Holding on to Hope
My pastor says, “You’re always in one of three places: You’re either heading into a storm. You’re in the middle of a storm. Or you’re about to head into one.” And if you think about it, that’s so true. Navigating the rough spots and trying not to doubt or lose hope in the process can be a daunting challenge.
Author Leslie Leyland Fields knows a little something about navigating the waters of life. She has just released Crossing the Waters: Following Jesus Through the Storms, the Fish, the Doubt, and the Seas. By studying what it means to answer Jesus’ call of “Come, follow me,” Leslie will show us how Jesus safely and lovingly guides us through all of life’s turbulence.
The gospels are dramatic, wild, and wet—set in a rich maritime culture on the shores of the Sea of Galilee. Jesus’ first disciples were ragtag fishermen, and Jesus’ messages and miracles teem with water, fish, fishermen, net-breaking catches, sea crossings, boat-sinking storms, and even a walk on water. Because this world is foreign and distant to us, we’ve missed much about the disciples’ experiences and about following Jesus—until now. Leslie Leyland Fields—a well-known writer, respected biblical exegete, and longtime Alaskan fisherwoman—crosses the waters of time and culture to take us out on the Sea of Galilee, through a rugged season of commercial fishing with her family in Alaska, and through the waters of the New Testament.
You’ll be swept up in a fresh experience of the gospels, traveling with the fishermen disciples from Jesus’ baptism to the final miraculous catch of fish—and also experiencing Leslie’s own efforts to follow Christ out on her own Alaskan sea. In a time when so many are “unfollowing” Jesus and leaving the Church, Crossing the Waters delivers a fresh encounter with Jesus and explores what it means to “come, follow me.”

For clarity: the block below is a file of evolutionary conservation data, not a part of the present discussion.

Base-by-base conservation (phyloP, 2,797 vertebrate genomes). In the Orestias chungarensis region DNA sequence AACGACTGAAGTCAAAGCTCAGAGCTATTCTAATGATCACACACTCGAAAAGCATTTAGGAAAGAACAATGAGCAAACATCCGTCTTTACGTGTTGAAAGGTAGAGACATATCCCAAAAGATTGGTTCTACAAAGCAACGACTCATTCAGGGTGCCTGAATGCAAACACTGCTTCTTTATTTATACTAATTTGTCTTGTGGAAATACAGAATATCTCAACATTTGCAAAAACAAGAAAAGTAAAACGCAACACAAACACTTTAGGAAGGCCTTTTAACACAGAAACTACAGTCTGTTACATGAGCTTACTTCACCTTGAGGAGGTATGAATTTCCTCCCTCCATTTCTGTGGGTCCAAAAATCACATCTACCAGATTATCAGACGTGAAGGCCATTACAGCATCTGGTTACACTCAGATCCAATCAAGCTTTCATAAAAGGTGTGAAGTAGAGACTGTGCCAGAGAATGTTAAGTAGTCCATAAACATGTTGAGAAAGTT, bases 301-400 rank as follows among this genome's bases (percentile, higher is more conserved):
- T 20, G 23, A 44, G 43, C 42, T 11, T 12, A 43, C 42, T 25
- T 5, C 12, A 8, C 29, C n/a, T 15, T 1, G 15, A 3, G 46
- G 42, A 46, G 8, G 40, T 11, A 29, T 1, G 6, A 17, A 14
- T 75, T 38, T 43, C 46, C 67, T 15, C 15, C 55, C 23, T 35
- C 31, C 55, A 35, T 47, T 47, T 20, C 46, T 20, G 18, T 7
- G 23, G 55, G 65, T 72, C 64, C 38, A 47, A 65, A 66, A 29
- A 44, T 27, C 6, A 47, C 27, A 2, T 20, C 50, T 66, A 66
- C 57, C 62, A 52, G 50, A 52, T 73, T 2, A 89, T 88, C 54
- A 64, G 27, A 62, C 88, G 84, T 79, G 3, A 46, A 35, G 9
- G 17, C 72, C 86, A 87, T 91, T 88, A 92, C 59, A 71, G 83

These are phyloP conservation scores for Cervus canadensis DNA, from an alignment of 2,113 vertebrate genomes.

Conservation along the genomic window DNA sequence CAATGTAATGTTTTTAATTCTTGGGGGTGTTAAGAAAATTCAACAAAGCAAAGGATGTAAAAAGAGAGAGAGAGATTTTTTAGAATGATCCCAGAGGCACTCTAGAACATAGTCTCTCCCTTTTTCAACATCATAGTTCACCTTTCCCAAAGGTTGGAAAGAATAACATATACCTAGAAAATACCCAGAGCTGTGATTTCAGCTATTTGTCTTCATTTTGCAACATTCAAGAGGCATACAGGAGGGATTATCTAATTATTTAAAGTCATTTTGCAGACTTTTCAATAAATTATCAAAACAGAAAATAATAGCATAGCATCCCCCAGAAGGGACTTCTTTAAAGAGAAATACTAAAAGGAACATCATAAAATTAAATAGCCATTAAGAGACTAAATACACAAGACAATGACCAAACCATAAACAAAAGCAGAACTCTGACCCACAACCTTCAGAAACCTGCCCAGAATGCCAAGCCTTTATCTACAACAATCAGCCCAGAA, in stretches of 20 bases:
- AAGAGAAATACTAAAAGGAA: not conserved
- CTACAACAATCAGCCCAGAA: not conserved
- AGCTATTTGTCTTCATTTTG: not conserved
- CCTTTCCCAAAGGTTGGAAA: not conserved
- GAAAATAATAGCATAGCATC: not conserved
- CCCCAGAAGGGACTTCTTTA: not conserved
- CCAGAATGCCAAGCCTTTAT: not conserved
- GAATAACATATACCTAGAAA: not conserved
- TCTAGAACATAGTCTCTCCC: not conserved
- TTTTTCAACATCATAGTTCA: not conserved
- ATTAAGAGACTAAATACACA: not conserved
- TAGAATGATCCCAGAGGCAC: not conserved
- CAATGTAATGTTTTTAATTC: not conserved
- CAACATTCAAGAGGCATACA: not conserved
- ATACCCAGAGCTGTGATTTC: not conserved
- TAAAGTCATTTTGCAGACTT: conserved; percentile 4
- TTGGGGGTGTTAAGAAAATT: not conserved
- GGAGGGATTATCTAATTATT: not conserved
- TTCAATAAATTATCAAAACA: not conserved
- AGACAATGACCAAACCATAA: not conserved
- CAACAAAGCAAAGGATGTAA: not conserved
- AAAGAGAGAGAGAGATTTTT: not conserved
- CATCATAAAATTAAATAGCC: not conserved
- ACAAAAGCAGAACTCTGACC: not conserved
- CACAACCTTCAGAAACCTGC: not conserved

I’m happy to have Leslie share some great words for our journey with us today. No matter where you are today, about to head into a storm, you’re in the midst of one, or you’re just coming out of one, let these reminders of the hope we have in Jesus carry you today!
When I think of the “storms of life,” I remember twelve men in a boat on high waters who couldn’t get home. They fought the winds and seas with nothing but arms and oars. For nine hours they rocked and pitched, but barely moved. Another time, in a worse storm, they nearly sank, which would have meant death to all. I’ve been out in storms like this, with nothing but oars against the ocean. Storms aren’t always prayed away. But hang on, because even when the storm doesn’t end, there’s still hope and good news.
1.God seldom calls us to jump out of the boat. We’ve made much of the story of Peter jumping into the stormy sea to walk on water toward Jesus, but we may have gotten it wrong. It is more likely that Peter jumped not out of faith, but out of doubt. Jesus clearly identified himself in the storm three times: “Take courage. It is I. Do not be afraid.” But Peter did not believe it could be Jesus. “IF it is you, Lord, tell me to come to you.” Peter is lauded for jumping into the water, but God had already given him a boat, oars, and friends to row with. Jesus didn’t ask him to leap into the waves. So it is with us. God has given us friends, family, a church, doctors. God often works powerfully through these daily providences. Use them!
2. Don’t wait to call on Jesus.In the first storm story, those twelve terrified men waited until they were sure they would drown before they awakened Jesus. Of course. Because they didn’t yet know who he was. (I rather think they awakened him so he could take a turn at the oars. They certainly did not expect him to shout down the wind and seas!) But they suffered and struggled in their ignorance and aloneness far longer than they needed to! Call on Jesus the moment you are anxious or afraid.